Saturday, February 13, 2016

Conclusion of first Task Force meeting

The Task Force this afternoon concluded its first-ever meeting, held in the Ft. Worth offices of Christ the Redeemer (the ACNA parish headed by TF chair Fr. Chris Culpepper). We had six (of the nine) task force members present (one virtually), as well as three visitors.

Left to right: Fr. Bill Wilson, Bp. Win Mott, Fr. Michael Brooks,
Cn. Dan Alger, Fr. Lee Nelson, Fr. Chris Culpepper.
Not shown: Bp. Keith Ackerman, Mr. J. West
Anchored in the context of today’s America, the two-day meeting focused on the intersection of vibrant Anglo-Catholic churchmanship with best practice in Anglican (or other Christian) church planting.

Our special guest was Cn. Dan Alger, who is the church planting canon for both the Anglican Diocese of the South and the ACNA. He discussed their new website (Always Forward) and new framework for church planting. From the AF website:
Canon Dan Alger
A healthy church planting network has four primary components for the support of church planting:
  • Conviction. … A church planting diocese holds the conviction that church planting is a normative function of the diocese and pursues it with intentionality and passion.
  • Culture. A diocese with a church planting culture values healthy risk and celebrates the work of entrepreneurial ministry; it celebrates its church planters and naturally raises up new planters from its ranks. …
  • Collaboration. A church planting network does not see the work of planting as solely an individual endeavor, but rather the shared work of the diocese. …
  • Constructs: … Always Forward will help to educate on the importance of the proper core systems … We define these core constructs as: A Leadership Pipeline, Planter Assessment, Planter Training, Coaching, Ongoing Support, Funding, Mission Oversight
We look forward to sharing the AF resources with our church planters, and also helping the AF explain Anglo-Catholic church planting to the broader ACNA audience.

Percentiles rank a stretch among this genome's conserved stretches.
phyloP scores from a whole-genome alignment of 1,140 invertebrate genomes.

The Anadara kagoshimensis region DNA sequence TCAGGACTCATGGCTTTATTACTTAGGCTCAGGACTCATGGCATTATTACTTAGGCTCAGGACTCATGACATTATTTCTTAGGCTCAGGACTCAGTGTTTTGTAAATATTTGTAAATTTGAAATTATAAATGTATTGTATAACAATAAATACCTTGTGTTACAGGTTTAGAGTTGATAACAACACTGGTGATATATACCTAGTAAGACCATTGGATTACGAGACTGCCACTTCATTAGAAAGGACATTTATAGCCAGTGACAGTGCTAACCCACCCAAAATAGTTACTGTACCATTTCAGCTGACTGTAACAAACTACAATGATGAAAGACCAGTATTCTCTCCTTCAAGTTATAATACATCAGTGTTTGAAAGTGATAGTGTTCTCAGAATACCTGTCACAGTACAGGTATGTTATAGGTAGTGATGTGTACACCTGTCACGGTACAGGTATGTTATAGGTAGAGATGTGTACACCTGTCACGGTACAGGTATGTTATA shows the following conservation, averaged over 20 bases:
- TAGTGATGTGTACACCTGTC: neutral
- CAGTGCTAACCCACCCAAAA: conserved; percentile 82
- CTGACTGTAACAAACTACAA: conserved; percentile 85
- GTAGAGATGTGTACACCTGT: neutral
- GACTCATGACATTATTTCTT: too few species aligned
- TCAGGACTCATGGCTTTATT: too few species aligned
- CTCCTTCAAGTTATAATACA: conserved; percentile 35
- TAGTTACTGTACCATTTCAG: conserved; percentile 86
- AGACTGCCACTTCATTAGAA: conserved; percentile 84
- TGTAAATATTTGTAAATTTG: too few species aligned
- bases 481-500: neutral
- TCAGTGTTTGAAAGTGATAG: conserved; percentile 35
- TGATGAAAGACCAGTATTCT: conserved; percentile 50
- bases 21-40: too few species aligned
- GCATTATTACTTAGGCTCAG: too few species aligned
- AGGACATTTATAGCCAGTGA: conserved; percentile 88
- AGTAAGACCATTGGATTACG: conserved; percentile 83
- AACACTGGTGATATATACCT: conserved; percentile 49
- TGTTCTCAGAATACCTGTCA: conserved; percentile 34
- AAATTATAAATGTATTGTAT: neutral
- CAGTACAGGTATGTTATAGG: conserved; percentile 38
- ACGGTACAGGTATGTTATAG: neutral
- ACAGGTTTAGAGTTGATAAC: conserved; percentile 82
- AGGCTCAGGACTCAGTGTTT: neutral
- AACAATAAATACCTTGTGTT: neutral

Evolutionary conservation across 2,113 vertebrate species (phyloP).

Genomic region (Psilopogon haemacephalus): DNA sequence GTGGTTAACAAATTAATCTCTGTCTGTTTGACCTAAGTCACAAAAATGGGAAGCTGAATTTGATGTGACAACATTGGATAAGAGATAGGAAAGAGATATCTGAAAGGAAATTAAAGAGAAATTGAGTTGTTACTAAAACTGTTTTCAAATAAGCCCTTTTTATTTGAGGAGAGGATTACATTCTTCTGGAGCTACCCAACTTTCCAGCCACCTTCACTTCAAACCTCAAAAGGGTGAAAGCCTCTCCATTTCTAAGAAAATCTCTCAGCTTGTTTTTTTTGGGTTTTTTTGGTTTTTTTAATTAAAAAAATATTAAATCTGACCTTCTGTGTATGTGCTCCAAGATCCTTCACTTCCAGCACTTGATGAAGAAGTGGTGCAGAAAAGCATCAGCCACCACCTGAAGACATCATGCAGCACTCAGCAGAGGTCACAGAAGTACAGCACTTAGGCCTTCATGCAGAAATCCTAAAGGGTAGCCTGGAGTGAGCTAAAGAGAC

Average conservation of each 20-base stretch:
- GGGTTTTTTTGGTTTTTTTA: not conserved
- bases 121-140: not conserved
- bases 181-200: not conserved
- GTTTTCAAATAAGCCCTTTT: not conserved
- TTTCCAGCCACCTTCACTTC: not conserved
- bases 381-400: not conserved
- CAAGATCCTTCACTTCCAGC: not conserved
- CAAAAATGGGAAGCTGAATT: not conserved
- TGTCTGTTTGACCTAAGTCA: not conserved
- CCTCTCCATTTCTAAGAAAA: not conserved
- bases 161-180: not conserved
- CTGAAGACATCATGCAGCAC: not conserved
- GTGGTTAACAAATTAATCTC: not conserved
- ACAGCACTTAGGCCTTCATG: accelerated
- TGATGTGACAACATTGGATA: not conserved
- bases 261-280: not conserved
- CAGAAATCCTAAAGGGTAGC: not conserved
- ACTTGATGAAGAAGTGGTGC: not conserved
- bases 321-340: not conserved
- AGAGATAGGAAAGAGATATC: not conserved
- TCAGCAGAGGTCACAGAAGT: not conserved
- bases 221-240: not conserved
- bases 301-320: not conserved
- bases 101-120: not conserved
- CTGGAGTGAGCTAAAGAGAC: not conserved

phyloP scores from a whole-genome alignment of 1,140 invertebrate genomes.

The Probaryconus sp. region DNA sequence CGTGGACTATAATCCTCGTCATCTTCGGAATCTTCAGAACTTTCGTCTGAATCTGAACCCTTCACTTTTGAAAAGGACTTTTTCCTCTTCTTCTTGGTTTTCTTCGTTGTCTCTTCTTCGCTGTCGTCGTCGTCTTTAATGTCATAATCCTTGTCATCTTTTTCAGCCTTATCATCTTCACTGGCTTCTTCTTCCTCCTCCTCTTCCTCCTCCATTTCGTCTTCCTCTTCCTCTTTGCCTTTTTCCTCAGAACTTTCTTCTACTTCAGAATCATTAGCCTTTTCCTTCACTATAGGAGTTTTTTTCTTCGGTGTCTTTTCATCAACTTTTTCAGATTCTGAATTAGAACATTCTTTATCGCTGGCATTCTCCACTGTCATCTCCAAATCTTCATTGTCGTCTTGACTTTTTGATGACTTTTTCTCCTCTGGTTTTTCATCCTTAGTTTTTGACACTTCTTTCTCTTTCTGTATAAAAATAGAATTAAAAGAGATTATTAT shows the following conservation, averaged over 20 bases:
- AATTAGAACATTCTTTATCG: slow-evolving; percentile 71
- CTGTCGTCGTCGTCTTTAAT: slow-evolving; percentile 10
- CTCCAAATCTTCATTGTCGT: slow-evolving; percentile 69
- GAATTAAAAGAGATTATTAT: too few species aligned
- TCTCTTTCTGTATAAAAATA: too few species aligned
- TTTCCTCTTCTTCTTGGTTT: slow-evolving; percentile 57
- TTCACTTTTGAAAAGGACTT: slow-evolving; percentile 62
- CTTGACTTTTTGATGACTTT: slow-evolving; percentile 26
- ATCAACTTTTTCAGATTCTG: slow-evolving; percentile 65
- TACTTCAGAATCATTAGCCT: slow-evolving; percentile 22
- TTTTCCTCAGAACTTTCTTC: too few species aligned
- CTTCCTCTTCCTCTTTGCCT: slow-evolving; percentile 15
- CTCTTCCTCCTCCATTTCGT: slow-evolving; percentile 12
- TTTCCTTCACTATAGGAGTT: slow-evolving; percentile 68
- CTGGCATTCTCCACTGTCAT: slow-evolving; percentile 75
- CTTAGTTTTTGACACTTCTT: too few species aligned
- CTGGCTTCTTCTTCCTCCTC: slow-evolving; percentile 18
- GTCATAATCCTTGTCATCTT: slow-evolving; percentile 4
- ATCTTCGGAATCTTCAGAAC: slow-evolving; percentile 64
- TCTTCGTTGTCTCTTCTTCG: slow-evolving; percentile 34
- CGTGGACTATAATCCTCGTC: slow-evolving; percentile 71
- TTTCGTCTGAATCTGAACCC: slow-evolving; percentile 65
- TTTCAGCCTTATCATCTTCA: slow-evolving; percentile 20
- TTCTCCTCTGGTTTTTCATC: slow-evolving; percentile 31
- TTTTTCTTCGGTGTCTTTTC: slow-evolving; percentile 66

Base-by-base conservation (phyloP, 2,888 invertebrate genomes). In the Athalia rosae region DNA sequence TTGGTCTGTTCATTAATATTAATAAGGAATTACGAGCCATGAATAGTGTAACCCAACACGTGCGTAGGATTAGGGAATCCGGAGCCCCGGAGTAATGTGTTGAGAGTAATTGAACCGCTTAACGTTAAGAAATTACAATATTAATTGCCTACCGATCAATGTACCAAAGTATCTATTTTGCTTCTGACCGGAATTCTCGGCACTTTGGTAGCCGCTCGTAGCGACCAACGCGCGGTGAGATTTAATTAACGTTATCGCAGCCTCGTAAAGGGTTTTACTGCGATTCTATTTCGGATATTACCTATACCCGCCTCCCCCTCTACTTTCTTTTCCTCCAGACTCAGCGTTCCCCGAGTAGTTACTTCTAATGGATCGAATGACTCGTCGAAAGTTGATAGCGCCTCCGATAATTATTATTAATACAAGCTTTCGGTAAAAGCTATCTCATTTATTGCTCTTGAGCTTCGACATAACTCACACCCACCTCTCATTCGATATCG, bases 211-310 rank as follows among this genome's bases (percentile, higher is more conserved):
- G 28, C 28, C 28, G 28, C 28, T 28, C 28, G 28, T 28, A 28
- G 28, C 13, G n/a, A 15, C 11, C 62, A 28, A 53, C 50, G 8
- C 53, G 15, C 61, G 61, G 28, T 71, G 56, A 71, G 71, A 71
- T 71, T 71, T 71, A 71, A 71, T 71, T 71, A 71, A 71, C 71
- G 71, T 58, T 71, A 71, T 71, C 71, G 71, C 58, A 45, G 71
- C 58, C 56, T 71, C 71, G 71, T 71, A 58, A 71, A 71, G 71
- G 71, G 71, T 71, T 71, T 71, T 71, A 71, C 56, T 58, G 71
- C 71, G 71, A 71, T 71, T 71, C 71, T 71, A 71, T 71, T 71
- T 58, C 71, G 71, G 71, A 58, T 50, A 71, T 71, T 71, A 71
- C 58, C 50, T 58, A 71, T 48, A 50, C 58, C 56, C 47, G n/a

On the second day, we focused on planning our session for Forward in Faith’s 2016 National Assembly in July. As with AF, we see our goal as both helping individual church planters, and also helping sponsoring diocese and parishes build infrastructure (and culture) that empowers these planters.
Bp. Stephen Scarlett from his California study

Friday, February 12, 2016

Committing to Spreading the Faith

By Father Christopher Culpepper

Surely, the veil between heaven and earth is most transparent as the Divine Liturgy unfolds, calling us to praise through song, to transformation by the Word rightly preached, and to Communion with the Most High God when the Sacrament is duly administered. These essential elements of Christian worship, combined with the accompanying rituals make worship in the catholic Tradition a truly transcendent experience for the faithful.

Is not our charge, then, to make this experience available to everyone, everywhere, at all times? Yet, my experience of catholic-minded clergy in the Anglican tradition of my generation is that there is a strong gravitational pull exercise their priestly ministry where all of the accouterments in worship, and otherwise, already exist. And, while it is true that not everyone is called to church-planting, I cannot seem to find hardly anyone who feels the call. Otherwise, on the rare occasion when I do find that individual who has contemplated church-planting, he lacks the confidence, support, and/or skill set necessary to achieve the task.

It seems, therefore, that we who call ourselves Anglo-Catholics, have some critical concerns to address. Can we clearly articulate who we are? Can we do that in a way that reaches this present generation? With what seriousness are our bishops considering church-planting? In what ways are they resourcing for the same? Are our parish priests and congregations considering planting? Are we identifying church-planters, and have we considered the training they will require? Are we willing to make the financial commitment necessary for the task? Are we willing to make the sacrifices necessary for a start-up enterprise; that is, breaking out of our own comfort zone and even wandering in the desert for a season, doing without some of the things we’re used to having in worship, to win the right for future generations to experience the beauty of holiness in worship?